In the turbulent years of the Meiji Restoration, one man slashed open Japan’s path toward a new era. That man, Himura Kenshin, was the feared assassin known as Hitokiri Battousai. However, Kenshin grew to have an immense distaste for killing, and permanently sheathed his sword after the conflict, opting for the non-lethal sakabatou and travels Japan as a wanderer for ten years. As fate would have it, Kenshin wanders into an unassuming kenjutsu dojo in Tokyo.
Rurouni Kenshin (るろうに剣心）, based on the manga of the same name by Watsuki Nobuhiro, could very well be the single most popular anime ever made. As it is, the anime industry is not on any shortage of those representing the samurai genre. Nonetheless, I can almost guarantee that no matter what the show is (i.e. Samurai Champloo), it will be compared to (perhaps unfairly so) to Rurouni Kenshin.
A very significant part of the appeal lends itself to the characters. Kenshin himself is a very well-rounded character. At times showing extreme wisdom, at times a total goof, Kenshin is always an interesting character to watch, as are the allies and enemies he meets over the course of RuroKen’s 95 episodes. It is also good seeing certain antagonists resurface in later episodes, despite having been seemingly defeated in their own arcs. This shows that RuroKen doesn’t fall into the trap that Spice and Wolf II did by just dropping characters as soon as they outlived their usefulness.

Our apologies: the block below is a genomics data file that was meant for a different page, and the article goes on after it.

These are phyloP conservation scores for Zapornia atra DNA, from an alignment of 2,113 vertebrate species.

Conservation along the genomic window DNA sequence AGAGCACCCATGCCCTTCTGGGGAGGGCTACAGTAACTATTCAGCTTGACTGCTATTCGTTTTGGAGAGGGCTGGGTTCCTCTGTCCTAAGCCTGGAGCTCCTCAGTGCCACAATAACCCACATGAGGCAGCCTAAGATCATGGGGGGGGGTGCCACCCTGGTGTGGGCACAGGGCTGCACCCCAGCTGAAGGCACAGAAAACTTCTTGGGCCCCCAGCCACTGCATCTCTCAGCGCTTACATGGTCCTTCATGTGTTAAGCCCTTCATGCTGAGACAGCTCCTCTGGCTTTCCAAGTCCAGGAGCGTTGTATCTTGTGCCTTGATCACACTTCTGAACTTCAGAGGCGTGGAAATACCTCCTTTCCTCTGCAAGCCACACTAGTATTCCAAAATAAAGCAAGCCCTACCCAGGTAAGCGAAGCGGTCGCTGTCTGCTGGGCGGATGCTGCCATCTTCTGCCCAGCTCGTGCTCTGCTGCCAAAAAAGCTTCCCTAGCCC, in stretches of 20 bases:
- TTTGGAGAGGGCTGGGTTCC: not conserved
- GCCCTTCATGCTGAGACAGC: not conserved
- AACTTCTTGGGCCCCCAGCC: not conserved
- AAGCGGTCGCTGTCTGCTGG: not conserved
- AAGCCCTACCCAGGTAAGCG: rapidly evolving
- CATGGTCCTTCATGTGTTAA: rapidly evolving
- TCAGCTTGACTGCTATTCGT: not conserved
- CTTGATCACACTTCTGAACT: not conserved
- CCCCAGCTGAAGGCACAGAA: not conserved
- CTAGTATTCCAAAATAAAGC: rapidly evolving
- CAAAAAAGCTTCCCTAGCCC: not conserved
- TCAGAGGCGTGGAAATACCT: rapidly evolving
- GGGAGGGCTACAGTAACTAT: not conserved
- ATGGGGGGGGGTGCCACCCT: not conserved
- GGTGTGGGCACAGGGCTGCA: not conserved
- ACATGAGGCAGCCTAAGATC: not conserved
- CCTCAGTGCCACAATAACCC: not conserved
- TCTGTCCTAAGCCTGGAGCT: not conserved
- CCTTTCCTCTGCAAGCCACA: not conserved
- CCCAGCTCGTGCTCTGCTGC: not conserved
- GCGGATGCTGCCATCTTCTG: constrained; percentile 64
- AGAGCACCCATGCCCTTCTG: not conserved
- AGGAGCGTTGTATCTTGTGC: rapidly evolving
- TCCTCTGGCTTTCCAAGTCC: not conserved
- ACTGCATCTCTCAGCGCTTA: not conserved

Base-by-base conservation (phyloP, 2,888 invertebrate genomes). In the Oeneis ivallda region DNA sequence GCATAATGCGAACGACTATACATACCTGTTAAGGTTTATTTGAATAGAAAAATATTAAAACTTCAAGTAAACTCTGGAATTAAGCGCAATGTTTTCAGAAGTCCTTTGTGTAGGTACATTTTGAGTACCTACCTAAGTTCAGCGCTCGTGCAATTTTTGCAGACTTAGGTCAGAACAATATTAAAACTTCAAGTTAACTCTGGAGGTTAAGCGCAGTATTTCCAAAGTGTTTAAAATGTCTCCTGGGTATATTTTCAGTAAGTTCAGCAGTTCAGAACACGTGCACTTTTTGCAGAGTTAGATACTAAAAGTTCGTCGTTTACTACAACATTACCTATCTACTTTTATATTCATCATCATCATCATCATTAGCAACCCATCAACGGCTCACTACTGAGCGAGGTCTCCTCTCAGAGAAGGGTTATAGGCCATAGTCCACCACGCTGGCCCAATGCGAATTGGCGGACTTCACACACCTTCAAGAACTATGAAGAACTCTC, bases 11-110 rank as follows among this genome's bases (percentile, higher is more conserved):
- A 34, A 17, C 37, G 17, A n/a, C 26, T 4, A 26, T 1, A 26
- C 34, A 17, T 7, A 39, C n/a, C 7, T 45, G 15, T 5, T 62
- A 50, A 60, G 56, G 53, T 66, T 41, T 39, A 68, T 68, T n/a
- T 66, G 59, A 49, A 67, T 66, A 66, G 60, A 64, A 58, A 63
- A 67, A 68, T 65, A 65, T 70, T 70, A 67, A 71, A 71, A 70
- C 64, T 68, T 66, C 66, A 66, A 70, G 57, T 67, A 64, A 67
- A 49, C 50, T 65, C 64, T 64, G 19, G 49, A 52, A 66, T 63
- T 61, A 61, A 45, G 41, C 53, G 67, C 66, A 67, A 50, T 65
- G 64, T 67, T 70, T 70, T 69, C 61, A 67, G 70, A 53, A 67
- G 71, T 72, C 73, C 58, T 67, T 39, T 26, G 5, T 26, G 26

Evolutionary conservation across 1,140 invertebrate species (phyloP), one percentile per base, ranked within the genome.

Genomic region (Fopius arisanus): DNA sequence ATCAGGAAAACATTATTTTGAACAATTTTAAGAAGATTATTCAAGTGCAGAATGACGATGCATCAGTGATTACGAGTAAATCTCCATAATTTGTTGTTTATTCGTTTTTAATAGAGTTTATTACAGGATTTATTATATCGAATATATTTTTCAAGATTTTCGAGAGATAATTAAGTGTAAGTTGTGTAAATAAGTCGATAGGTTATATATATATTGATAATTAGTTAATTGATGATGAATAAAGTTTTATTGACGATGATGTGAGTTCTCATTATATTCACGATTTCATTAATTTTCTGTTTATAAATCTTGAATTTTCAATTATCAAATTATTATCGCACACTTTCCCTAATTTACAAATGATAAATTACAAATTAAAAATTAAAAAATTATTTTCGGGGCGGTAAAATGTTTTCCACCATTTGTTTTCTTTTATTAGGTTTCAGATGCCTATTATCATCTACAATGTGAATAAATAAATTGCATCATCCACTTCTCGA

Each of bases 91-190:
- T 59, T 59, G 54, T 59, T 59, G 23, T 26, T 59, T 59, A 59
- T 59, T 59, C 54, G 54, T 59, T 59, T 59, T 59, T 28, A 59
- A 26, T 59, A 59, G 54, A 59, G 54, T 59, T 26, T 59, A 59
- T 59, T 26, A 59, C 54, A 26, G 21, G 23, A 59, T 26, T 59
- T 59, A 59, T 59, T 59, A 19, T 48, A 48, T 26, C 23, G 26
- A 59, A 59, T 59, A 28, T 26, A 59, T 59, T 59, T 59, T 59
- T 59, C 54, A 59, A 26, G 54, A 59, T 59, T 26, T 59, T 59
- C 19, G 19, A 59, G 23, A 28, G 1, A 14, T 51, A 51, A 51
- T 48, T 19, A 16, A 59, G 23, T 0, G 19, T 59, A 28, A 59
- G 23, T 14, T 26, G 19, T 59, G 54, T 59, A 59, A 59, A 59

The problem with RuroKen was that the series wasn’t very consistently good in terms of episode quality. The series is divided into three seasons. The first is mainly dedicated to introducing Kenshin as well as the other major characters of the anime like Kaoru and Sanosuke. Unfortunately, there were more than a few filler episodes, especially toward the end of the series.
However, RuroKen really reached its peak during the second season, when the Shishio arc took place. At that time, Kenshin, as well as much of the early Meiji Japan setting, got some long overdue development. In addition, Shishio was simply one of the best villains to have come out of the anime industry. Shishio had a very unusual amount of depth, and he was almost as interesting to watch as Kenshin, mainly because of how important his personal philosophy was.
Unfortunately, RuroKen’s storylines took a nosedive for the worse at the conclusion of the Shishio saga. The problem was that the anime had caught up to Watsuki’s manga. While Watsuki went about writing the Jinchu arc (Which, as of yet, has not had a proper animated adaptation. No, the Seiso-hen OVA does not count.) the anime writers just went wild banging out one lame arc after another with equally lackluster filler episodes in between. You can tell the writers wanted Amakusa Shougo, a crazy Christian who mastered Kenshin’s sword style, to be another Shishio, but he fell way short of the mark. This was followed up by the absolutely pathetic Beni-Aoi story. The problem was that the last episode of the Shishio saga actually was a very legitimate ending, so the series easily could have stopped right there. This seemed like an unfortunate case of the studio just trying to milk RuroKen (let me reiterate, possibly one of the most popular anime ever) for all its worth.
The animation is definitely very good for a televised anime series. The first season had pretty artwork, but the visuals took a dramatic turn for the better in the second one. While the Kenshin/Saito fight in an early episode looked fantastic, the animators appeared to have been saving all their tricks for the climactic fight. Furuhashi Kazuhiro, director of You’re Under Arrest!, did a great job of capturing Watsuki’s vision. Moreover, Watsuki had created some really pretty character designs, so RuroKen is definitely a treat for the eyes.